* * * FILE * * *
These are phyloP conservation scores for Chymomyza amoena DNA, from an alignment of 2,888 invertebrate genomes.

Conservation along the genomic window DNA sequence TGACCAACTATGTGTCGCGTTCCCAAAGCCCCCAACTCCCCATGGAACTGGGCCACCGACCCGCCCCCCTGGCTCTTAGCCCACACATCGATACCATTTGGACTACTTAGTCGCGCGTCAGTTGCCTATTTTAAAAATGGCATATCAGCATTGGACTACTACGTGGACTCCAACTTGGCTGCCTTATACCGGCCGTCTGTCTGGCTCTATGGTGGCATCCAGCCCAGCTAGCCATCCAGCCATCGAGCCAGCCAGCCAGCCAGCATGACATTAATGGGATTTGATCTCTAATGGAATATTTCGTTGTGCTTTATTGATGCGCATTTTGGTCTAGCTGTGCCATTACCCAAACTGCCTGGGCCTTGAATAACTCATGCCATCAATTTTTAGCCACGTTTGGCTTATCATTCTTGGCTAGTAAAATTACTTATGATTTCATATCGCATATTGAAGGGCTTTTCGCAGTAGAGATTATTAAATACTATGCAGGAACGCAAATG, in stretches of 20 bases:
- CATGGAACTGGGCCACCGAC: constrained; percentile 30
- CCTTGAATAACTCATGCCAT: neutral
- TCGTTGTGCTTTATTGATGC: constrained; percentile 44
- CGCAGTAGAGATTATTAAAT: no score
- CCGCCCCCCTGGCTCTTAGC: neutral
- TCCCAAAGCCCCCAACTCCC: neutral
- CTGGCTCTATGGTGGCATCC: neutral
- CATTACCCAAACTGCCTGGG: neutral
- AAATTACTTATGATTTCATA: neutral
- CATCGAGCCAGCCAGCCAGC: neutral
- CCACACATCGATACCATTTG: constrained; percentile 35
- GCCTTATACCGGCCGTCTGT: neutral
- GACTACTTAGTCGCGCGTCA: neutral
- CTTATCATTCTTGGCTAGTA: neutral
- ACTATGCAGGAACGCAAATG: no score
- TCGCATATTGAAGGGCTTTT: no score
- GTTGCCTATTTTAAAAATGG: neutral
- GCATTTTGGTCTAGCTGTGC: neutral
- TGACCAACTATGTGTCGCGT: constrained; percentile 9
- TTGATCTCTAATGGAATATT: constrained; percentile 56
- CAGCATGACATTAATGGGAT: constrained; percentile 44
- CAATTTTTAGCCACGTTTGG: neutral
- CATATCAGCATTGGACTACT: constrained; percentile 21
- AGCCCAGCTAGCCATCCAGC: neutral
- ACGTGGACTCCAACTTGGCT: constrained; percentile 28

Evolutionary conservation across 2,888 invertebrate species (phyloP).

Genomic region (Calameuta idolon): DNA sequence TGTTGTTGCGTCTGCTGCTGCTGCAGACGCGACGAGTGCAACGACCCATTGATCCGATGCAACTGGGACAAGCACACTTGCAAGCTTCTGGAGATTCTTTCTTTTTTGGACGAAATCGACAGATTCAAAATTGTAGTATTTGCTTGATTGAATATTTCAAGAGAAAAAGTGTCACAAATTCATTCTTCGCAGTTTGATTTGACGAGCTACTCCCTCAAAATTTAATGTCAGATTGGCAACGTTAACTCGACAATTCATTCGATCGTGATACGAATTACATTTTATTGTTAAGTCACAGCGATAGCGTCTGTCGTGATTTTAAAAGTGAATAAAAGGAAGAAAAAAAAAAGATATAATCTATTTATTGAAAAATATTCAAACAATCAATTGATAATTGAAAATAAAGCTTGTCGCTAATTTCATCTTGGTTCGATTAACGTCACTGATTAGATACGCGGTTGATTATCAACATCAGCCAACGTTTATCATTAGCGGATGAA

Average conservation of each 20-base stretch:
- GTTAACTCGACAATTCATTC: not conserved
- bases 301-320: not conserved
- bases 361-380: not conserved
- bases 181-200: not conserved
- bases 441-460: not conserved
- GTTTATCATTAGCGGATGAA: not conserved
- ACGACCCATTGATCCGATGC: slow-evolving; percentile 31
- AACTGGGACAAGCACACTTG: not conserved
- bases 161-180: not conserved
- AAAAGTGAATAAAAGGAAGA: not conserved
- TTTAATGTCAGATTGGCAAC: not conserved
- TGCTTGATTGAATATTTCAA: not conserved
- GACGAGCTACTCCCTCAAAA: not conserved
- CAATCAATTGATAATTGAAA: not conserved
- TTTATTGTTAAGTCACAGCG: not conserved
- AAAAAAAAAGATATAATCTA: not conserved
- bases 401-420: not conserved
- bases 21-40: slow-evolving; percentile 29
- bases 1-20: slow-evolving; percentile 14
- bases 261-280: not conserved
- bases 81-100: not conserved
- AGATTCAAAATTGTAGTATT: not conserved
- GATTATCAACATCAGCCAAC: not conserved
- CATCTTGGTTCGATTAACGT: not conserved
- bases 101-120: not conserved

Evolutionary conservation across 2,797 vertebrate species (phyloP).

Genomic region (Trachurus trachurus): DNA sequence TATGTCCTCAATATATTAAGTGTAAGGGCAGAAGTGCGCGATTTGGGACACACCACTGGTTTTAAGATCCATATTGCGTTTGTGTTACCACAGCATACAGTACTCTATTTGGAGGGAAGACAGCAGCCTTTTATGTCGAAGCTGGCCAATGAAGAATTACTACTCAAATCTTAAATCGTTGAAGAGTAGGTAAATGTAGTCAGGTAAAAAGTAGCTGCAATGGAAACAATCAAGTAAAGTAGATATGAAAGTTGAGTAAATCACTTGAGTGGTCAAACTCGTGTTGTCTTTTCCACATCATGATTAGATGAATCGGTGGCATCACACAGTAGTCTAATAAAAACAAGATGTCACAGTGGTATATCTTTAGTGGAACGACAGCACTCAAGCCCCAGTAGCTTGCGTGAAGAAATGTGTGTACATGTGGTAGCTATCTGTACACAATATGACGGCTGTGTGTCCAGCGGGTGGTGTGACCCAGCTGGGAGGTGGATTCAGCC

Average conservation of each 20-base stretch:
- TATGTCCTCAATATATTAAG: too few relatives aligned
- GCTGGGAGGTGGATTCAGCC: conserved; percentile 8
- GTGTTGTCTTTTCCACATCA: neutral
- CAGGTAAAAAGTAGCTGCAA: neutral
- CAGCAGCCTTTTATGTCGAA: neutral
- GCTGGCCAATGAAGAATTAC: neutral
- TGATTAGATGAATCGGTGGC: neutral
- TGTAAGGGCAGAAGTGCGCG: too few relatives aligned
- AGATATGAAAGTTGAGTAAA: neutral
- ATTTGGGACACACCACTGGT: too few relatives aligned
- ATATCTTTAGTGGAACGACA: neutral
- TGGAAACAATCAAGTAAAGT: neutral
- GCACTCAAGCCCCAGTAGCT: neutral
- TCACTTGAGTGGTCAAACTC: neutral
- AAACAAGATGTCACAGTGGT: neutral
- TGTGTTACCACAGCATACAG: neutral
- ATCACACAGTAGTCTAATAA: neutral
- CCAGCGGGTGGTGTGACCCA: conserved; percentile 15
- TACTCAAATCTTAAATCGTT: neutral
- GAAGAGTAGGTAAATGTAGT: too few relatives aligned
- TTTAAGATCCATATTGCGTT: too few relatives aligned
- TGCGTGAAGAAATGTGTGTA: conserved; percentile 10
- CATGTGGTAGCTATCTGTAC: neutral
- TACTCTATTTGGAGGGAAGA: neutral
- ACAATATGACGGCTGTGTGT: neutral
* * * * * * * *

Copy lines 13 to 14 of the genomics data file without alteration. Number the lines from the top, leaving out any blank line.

- CCACACATCGATACCATTTG: constrained; percentile 35
- GCCTTATACCGGCCGTCTGT: neutral